When we are together with someone for a long time we cannot help being influenced by him. If we have foolish friends, who do not know the value of kusala, who act and speak in an unwholesome way, it is to our detriment. We may not notice that we are under their influence, but gradually we may find ourselves following their ways. If we have friends who know the value of kusala, who are generous, perform good deeds and speak in a wholesome way, it encourages us to more wholesomeness. The Buddha often pointed out the dangers of evil friendship and the benefit of righteous friendship.
Fools do not know what is wholesome and what in unwholesome. They praise what should not be praised and do not give honour to those who should be honoured. For example, high esteem is given to the most beautiful woman in the country or the world, or to persons who have the greatest skill in the field of sports, or to the best actor or musician. Should we disapprove of people who have beauty, strength or skill? We cannot force ourselves not to admired them, but if we have right understanding fo kusala and akusala, we will know whether it is wholesome or unwholesome to be attached to beauty, strength and skill. We will know whether these things lead to the welfare of ourselves and others or not.
How confused is our life when we have not heard about Dhamma. We do not know what is wholesome and what is unwholesome; we do not know about cause and effect in life. When we suffer we do not understand why it had to happen to us. In everyone's life there are experiences of gain and loss, honour and dishonour, praise and blame, happiness and misery. These are called in the teachings the eight 'worldly conditions' ( lokadhamma).
We read in the 'Anguttara Nikaya' (Book of the Eights, Chapter I, par. 5):
Monks, these eight worldly conditions obsess the world; the world resolves around these eight worldly conditions. What eight?
Gain and loss, fame and obscurity, blame and praise, contentment and pain....
How susceptible we are to those worldly conditions. We are so sensitive to the way other people treat us. We attach great importance to whether we receive blame or praise and whether we are honoured or not. If we do not receive the honour we think is due ot us we feel slighted. We have feelings of bitterness towards those who teat us badly. If we do not make the career in life we were hoping for, or if work is assigned to us which we consider to be beneath our dignity, we feel frustrated. There are many things which make us feel irritated, depressed or angry. Is there ever a day when everything goes according to our wishes for the whole day, a day full of perfect happiness? When we do not have right understanding we are obsessed by the 'worldly conditions'; we are foolish people.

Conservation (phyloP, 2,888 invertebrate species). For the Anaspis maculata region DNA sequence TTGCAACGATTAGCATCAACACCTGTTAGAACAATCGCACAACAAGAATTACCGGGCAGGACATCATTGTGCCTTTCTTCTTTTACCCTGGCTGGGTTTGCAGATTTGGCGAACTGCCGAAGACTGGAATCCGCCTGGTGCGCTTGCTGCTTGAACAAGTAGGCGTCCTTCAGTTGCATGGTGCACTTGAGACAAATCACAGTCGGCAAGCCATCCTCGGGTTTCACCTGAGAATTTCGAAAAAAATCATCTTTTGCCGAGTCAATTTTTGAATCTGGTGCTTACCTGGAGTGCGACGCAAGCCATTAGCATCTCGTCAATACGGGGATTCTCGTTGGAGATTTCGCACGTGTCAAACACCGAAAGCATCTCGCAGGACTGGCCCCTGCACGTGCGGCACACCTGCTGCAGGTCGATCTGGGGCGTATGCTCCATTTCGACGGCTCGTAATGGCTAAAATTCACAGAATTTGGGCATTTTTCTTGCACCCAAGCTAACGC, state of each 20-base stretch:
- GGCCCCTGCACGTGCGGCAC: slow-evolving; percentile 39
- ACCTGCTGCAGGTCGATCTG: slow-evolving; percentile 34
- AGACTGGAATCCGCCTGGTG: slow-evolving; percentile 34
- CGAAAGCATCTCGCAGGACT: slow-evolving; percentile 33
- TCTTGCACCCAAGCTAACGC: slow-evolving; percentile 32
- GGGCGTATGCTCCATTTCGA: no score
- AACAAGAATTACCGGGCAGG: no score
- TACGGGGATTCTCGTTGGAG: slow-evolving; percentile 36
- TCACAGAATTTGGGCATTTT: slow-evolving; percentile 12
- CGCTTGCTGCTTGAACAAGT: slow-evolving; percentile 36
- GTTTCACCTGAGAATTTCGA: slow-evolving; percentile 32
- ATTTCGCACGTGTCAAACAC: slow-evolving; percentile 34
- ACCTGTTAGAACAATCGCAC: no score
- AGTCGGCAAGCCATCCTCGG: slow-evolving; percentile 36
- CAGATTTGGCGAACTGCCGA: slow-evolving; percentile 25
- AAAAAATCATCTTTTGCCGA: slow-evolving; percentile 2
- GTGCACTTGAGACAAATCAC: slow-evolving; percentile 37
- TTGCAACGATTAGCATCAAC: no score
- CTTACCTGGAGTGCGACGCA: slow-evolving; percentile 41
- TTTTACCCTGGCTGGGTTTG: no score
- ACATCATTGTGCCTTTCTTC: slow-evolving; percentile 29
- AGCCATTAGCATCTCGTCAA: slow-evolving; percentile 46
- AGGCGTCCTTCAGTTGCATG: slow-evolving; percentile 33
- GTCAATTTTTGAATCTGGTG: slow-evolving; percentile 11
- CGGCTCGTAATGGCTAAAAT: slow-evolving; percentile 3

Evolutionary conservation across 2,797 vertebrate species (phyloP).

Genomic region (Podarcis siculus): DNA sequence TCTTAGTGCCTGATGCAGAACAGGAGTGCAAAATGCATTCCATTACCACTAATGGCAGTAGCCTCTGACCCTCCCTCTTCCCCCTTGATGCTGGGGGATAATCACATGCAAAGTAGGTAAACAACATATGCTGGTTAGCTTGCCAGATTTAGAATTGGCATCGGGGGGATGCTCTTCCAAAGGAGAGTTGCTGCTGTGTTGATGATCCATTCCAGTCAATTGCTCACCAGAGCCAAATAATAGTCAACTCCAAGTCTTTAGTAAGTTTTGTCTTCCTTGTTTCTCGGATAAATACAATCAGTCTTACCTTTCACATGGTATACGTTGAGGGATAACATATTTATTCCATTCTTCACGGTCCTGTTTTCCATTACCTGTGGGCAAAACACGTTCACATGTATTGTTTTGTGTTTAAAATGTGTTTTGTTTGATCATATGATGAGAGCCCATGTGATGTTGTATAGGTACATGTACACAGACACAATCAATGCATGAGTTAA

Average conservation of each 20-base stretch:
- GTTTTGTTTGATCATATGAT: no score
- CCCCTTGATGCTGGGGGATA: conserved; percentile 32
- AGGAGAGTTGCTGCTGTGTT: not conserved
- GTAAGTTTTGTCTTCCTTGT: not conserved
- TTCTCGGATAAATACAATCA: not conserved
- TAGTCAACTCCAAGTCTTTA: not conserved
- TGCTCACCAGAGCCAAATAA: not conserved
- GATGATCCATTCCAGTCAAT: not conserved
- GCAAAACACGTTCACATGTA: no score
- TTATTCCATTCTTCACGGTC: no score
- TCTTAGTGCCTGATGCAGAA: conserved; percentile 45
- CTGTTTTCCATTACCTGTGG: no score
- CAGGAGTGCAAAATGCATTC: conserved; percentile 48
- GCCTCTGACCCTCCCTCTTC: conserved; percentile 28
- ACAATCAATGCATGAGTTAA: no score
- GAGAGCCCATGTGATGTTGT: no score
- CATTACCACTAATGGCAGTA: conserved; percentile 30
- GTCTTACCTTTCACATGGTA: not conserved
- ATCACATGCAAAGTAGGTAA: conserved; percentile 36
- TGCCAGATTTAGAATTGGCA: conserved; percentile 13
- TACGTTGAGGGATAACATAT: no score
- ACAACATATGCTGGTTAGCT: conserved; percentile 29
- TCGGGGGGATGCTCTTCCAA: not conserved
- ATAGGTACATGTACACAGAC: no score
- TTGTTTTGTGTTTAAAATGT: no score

The Buddha pointed out the dangers of being enslaved to these worldly conditions. To what does this lead? It leads to an unhappy rebirth. Devadatta, who caused a schism in the order and separated from it with five hundred monks, was a fool; he was obsessed by the worldly conditions and corrupted by evil friendship. We read in the 'Anguttara Nikaya' (Book of the Eights, Chapter I, par. 7, Devadatta) that the Buddha spoke to the monks, while he was staying on Vulture's Peak, not long after the departure of Devadatta:
...Monks, mastered by eight wrong states, Devadatta, with his mind out of control, became one doomed to suffer in hell, in perdition, dwelling there a kalpa irreprievable.
By what eight?